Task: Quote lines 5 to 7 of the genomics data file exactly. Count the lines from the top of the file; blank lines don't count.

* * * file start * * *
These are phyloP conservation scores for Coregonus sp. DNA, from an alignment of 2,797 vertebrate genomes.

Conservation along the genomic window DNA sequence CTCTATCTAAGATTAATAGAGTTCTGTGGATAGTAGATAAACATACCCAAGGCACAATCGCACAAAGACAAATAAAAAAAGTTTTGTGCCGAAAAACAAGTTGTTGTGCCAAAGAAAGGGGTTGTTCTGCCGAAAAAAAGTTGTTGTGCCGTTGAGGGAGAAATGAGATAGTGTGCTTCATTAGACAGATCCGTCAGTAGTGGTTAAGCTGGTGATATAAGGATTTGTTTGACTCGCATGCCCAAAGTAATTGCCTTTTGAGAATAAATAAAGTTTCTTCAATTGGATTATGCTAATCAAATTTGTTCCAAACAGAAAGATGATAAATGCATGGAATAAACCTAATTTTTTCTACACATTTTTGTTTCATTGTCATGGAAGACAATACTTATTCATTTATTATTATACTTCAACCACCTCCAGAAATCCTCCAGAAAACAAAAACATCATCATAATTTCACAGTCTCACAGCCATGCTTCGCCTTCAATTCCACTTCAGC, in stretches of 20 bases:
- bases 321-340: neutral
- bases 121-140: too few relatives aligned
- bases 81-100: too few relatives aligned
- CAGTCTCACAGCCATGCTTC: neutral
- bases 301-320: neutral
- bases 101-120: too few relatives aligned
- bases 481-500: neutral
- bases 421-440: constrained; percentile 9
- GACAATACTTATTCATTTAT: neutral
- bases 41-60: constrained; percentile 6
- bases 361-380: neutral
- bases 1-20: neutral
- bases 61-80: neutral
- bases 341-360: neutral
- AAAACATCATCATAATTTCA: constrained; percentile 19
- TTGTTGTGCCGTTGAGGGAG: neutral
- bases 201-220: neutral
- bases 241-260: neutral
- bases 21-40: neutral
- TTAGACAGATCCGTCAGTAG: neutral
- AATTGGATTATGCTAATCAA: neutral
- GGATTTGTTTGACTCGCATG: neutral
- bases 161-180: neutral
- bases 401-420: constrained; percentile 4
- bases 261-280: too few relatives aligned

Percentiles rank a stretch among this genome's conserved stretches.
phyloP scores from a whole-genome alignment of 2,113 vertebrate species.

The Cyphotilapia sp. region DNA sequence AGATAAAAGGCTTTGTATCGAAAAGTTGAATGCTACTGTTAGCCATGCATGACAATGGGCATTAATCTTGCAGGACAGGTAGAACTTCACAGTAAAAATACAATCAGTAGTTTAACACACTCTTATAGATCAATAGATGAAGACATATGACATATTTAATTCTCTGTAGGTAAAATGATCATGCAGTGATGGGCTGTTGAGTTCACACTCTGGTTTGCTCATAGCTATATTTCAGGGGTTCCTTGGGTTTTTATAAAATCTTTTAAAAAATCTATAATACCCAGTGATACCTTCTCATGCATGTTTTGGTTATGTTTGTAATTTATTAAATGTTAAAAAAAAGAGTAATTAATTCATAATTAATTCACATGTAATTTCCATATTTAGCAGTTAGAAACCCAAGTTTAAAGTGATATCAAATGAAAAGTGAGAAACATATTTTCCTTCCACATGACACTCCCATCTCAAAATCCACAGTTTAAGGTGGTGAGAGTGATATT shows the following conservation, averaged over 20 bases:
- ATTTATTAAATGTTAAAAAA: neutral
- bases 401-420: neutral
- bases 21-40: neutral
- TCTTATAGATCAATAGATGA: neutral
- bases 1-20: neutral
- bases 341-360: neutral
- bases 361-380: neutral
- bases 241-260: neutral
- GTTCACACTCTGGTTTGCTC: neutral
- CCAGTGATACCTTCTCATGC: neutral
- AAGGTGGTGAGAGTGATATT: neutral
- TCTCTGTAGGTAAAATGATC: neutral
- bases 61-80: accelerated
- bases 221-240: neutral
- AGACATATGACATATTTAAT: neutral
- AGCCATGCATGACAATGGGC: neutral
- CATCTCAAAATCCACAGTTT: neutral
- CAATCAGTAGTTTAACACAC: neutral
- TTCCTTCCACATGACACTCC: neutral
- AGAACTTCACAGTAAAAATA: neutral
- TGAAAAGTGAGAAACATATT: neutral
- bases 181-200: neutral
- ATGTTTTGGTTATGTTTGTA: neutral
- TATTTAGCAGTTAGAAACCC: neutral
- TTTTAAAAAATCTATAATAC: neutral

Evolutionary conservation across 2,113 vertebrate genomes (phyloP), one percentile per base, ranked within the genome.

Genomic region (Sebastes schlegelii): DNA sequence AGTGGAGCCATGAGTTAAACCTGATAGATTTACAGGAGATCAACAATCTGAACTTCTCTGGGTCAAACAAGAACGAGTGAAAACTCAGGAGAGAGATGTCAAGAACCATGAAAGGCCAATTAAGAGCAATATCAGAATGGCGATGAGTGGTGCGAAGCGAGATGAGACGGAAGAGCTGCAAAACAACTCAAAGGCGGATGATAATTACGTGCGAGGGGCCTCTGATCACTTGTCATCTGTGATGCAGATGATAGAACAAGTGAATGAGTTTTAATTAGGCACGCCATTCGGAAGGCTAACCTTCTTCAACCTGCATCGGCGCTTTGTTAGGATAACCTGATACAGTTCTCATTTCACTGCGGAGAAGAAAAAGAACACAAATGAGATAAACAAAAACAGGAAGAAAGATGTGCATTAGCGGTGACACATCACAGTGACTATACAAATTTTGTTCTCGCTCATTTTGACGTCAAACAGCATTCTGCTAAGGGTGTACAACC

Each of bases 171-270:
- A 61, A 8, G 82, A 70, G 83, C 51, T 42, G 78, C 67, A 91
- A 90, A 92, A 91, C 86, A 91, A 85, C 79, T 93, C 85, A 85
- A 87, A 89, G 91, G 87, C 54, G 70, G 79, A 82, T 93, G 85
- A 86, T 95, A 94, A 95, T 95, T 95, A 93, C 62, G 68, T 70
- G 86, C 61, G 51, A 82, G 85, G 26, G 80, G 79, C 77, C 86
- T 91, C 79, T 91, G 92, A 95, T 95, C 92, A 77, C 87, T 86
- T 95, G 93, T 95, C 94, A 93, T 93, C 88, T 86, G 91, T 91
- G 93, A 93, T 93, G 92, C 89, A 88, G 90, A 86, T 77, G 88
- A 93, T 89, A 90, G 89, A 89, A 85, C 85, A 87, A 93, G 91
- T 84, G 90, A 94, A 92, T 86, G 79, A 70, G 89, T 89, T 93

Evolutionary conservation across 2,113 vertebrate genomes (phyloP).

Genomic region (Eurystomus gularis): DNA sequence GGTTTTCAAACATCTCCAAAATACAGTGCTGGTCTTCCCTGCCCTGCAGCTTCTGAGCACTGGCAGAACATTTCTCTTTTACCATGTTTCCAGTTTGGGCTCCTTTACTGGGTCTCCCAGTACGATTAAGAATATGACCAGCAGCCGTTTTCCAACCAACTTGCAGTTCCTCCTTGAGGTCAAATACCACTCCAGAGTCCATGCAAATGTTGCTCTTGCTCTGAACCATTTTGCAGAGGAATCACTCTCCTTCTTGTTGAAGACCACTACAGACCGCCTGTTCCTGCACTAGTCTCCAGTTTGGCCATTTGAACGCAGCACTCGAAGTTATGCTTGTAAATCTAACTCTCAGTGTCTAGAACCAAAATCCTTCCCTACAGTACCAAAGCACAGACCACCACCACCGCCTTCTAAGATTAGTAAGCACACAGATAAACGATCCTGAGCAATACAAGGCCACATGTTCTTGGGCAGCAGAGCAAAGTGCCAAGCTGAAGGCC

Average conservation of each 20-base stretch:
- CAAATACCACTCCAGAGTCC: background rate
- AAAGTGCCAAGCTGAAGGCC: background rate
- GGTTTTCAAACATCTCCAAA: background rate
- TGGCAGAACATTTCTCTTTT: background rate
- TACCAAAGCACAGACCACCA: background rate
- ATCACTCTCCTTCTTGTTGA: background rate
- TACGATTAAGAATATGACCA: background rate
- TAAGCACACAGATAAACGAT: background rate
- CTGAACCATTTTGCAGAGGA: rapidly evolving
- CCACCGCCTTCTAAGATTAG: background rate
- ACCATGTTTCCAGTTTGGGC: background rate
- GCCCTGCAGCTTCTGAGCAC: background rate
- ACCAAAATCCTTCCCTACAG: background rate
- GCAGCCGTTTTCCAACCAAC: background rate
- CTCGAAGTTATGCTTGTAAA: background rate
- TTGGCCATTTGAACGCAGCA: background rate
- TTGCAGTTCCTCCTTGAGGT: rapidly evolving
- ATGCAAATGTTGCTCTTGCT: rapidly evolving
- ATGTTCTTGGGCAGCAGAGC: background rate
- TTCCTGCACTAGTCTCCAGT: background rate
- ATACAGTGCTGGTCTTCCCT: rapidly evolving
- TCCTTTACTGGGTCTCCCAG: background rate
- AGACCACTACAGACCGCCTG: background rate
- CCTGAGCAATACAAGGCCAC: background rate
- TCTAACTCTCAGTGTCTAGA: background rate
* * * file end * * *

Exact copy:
- bases 81-100: too few relatives aligned
- CAGTCTCACAGCCATGCTTC: neutral
- bases 301-320: neutral